This use case also applies to people with dietary restrictions, such as vegans who want to build muscle but need some help getting additional protein since they can’t eat meat or dairy. 

Finally, supplements may be helpful for increasing protection against certain conditions. For example, taking omega-3 fatty acids at doses of 1g/day of EPA + DHA is recommended to protect heart health, and higher doses are also often recommended to reduce high triglyceride levels.

EPA and DHA are found most abundantly in fatty fish. So, if you don’t eat enough fatty fish per week to meet this recommendation, supplementation may be helpful here. 

Possible dangers of nutritional supplements

A man holds a nutritional shake sideways, as he's about to pour it out.

Even though there are positive applications for nutrition supplements, it’s also important to understand their limitations. 

Lack of regulation and quality control 

One of the biggest downfalls of dietary supplements is that they are regulated much less strictly than drugs and medications

While the Food and Drug Administration (FDA) does have the power to take supplements off of the market if they are found to be unsafe or make false claims, supplement manufacturers do not need FDA approval prior to selling their supplements unless they are made with new ingredients that aren’t already found in other products.  

Unfortunately, this can sometimes lead to issues with the safety of supplements. This problem was highlighted in a recent case study of Vitamin D toxicity. 

After testing, clinicians found that two patients had extremely high levels of Vitamin D, despite not taking a Vitamin D supplement. It was determined that the Vitamin D came from a creatine supplement that did not claim to contain Vitamin D on the label at all.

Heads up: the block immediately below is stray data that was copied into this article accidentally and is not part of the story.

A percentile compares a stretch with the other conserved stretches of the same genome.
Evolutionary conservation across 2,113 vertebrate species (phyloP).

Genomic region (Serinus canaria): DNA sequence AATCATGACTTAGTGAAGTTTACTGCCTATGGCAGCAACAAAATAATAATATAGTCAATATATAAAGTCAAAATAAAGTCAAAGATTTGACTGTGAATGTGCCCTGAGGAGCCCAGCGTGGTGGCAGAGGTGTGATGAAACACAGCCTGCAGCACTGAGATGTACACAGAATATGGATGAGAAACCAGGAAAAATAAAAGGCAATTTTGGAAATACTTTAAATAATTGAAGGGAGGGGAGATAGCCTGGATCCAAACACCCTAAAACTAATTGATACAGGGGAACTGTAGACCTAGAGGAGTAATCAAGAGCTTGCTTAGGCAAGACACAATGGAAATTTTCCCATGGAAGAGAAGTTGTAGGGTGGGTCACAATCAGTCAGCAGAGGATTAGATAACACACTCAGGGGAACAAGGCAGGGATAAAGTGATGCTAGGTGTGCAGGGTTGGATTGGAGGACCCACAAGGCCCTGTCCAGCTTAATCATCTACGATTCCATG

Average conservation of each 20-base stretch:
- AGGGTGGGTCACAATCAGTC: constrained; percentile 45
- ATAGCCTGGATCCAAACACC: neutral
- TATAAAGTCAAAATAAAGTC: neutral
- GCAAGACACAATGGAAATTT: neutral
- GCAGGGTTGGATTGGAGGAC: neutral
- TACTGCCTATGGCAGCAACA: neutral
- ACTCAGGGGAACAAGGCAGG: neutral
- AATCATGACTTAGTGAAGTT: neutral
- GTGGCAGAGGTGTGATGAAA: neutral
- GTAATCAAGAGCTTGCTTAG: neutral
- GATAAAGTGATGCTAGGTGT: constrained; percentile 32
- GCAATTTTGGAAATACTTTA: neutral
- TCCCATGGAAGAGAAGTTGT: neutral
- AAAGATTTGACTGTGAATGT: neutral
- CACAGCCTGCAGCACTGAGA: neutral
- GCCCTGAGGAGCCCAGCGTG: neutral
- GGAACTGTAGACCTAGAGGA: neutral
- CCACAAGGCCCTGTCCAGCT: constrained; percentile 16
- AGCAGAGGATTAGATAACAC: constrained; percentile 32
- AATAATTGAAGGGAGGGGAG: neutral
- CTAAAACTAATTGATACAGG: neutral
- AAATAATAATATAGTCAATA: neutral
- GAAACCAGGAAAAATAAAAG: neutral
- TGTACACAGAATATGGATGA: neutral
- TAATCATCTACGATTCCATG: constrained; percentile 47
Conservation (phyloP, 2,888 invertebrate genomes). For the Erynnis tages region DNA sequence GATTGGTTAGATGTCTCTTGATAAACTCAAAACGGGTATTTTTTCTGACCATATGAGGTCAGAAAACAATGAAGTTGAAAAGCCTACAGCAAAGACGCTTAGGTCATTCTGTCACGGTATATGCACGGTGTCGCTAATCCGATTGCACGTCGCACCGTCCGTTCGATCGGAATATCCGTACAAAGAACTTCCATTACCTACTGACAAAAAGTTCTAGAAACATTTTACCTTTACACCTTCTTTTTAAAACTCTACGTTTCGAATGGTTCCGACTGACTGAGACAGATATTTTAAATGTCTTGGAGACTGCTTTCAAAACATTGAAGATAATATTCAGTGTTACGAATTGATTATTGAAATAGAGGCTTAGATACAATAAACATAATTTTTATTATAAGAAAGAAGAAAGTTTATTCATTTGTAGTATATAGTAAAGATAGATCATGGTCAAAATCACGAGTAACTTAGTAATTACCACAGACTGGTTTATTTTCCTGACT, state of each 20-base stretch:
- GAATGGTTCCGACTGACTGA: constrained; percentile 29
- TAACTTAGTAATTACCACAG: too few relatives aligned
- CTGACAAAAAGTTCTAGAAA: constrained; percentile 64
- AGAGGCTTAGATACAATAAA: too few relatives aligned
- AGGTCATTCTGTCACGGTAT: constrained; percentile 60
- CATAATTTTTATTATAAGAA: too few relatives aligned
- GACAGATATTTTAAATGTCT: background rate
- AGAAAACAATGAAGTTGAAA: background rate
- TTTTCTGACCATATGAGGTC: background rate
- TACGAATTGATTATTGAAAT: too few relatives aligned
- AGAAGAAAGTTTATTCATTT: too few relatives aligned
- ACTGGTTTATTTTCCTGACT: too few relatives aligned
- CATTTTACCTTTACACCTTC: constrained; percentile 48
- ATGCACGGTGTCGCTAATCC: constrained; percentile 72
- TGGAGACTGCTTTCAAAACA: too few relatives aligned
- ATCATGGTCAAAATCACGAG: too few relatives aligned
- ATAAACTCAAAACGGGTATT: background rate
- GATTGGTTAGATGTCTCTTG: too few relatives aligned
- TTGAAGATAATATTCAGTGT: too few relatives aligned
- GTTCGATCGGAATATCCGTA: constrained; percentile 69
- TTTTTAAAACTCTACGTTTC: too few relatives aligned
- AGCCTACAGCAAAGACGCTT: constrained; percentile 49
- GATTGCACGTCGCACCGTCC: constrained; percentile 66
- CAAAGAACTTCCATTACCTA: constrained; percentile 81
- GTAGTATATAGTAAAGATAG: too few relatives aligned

Overconsumption and toxicity 

There are also dangers with consuming too much of certain nutrients. Even though vitamins and minerals are generally good for your health in the right amounts, too much of them can be dangerous. 

Vitamin A, for example, is a crucial vitamin that plays roles in reproduction and cell development, but consuming too much of it through supplements can lead to Vitamin A toxicity. This is linked to an increased risk of certain cancers, low bone density, and pregnancy complications. 

Interactions with medications and other supplements 

The FDA warns that combining certain dietary supplements with medications can interfere with their effectiveness. Certain combinations can even be dangerous

For example, taking prescription blood thinners along with supplements that may thin your blood, like ginkgo biloba or Vitamin E, can increase your risk of complications like internal bleeding and strokes.

Because of this, it’s extremely important to consult with your doctor prior to starting any new supplements and to let them know about your current supplements, so that they can prescribe medications appropriately. 

Relying on supplements as a treatment 

Finally, it’s important to recognize that supplements are not designed to treat or cure any medical conditions. While they may be supportive of certain aspects of your health, they are not approved to be used as treatments.